American far-right television personality Glenn Beck has spent the last few weeks in the unfamiliar role of backtracking from earlier espoused positions. Beck’s provocative and confrontational views on Fox News, internet sites and syndicated radio stations have made him a hero to conservatives especially since Obama came to power. He commands audiences of 2.3 million to his 5pm cable show making him as the New York Times said “one of the most powerful media voices for the nation’s conservative populist anger.”
However he took a step too far for his base earlier this month. On 2 March Beck told listeners of his radio show they should "run as fast as [they] can" from any church that preached "social or economic justice" because those were code words for Communism and Nazism.
As Amy Sullivan wrote in Time, Beck probably thought he was tweaking a few crunchy religious liberals who didn't listen to the show anyway. But he was little prepared for the reaction he did get. As Sullivan puts it, “instead he managed to outrage Christians in most mainline Protestant denominations, African-American congregations, Hispanic churches, and Catholics--who first heard the term ‘social justice’ in papal encyclicals and have a little something in their tradition called Catholic social teaching."
Jim Wallis, president of Sojourners a network of progressive Christians is calling for a boycott of Beck’s Fox News program. He said Beck perverted Jesus' message when he urged Christians last week to leave churches that preach social and economic justice. Wallis says 20,000 people have responded to the boycott. "He wants us to leave our churches, but we should leave him," Wallis said. "When your political philosophy is to consistently favor the rich over the poor, you don't want to hear about economic justice."
Peg Chamberlin, President of the National Council of Churches of Christ, was one of many religious leaders outraged by Beck’s views. Writing in Huffpo she said it was nothing short of a call for his listeners to disregard central tenets of their faith because they do not conform to his political ideology. “He is advocating that they abandon the full Gospel message in favour of a hollow idol, and he is doing so for worldly gain,” wrote Chamberlin. “His statements cannot be allowed to stand unchallenged.”
There is little danger of that happening and it is par for the course for someone to challenge any utterance of Beck’s. But this time it is hurting as the challenges are coming from his own side of politics. Mormon scholars in Beck's church, the Church of Jesus Christ of Latter-day Saints, said in interviews he seemed ignorant of just how central social justice teaching was to Mormonism. Philip Barlow, the Arrington Professor of Mormon History and Culture at Utah State University, said “A lot of Latter-day Saints would think that Beck was asking them to leave their own church.”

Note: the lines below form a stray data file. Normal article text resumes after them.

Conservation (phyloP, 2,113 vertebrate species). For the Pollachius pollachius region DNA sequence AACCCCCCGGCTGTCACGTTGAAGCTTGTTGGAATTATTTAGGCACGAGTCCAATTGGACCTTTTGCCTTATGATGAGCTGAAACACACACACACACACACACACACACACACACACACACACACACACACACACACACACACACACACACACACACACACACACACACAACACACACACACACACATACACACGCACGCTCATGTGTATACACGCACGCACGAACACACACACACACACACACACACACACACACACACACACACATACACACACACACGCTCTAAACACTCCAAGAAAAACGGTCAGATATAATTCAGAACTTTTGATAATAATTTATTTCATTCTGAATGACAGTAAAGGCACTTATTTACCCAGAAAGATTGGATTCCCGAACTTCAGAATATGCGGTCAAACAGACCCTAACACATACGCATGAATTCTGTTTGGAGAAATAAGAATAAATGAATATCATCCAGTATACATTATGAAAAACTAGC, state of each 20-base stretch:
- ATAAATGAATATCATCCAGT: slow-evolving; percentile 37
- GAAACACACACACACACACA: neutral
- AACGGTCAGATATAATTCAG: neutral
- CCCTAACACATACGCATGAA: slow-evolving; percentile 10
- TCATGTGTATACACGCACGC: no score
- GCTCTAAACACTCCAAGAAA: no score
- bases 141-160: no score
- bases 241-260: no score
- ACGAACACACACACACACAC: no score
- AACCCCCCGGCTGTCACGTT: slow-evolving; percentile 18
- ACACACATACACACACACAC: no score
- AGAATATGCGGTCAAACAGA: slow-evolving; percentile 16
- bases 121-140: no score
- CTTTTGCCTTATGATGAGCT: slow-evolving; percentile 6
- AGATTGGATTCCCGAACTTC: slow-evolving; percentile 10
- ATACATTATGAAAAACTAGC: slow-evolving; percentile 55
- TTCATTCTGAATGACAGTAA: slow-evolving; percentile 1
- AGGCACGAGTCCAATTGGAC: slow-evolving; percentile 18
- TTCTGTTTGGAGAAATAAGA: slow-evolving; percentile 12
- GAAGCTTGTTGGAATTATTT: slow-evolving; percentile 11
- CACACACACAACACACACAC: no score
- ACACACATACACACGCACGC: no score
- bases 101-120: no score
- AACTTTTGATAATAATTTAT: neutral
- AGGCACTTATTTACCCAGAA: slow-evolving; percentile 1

However Sarah Pulliam Bailey warns against getting carried away by the size of the reaction against Beck. Writing at Getreligion.org, she calls it a “sweeping generalisation” and said many conservative Christians were comfortable with Beck’s remarks. She said media were making out there was a wide chorus of criticism “when in reality (drumroll please) Jim Wallis is calling for a boycott,” she said. “I can’t help but wonder if we’d ever see a headline like “Christian Leader Calls for Rachel Maddow Boycott.”
Yet very few have come forward to defend Beck. Perhaps unsurprisingly one of the few voices of support was from fellow extremist Jerry Falwell Jnr, an evangelical leader in the mould of his controversial father. Falwell said those pastors who preach economic and social justice were “trying to twist the gospel to say the gospel supported socialism. Falwell said Jesus taught that people should give to the poor and support widows, but he never said that we should elect a government that would take money from a neighbour's hand and give it to the poor. "If we all did as Jesus did when he helped the poor, we wouldn't need the government," Falwell said.
But social justice is a tenet of mainstream faiths and has been promoted by many respected religious scholars. When this was pointed out to Beck, he issued a “clarification” on 12 March. He began by conflating social justice with big government and then launched an attack on his critics “They always change and confuse the language. Political correctness comes from the progressive movement,” he said. “There's a lot of people who say ‘social justice’ and some people don't mean Marxism. But others do, and you need to know, which is it?” But it was obvious the criticism hurt. As Amy Sullivan said Glenn Beck has certainly discovered the dangers of publicly practicing theology without a licence.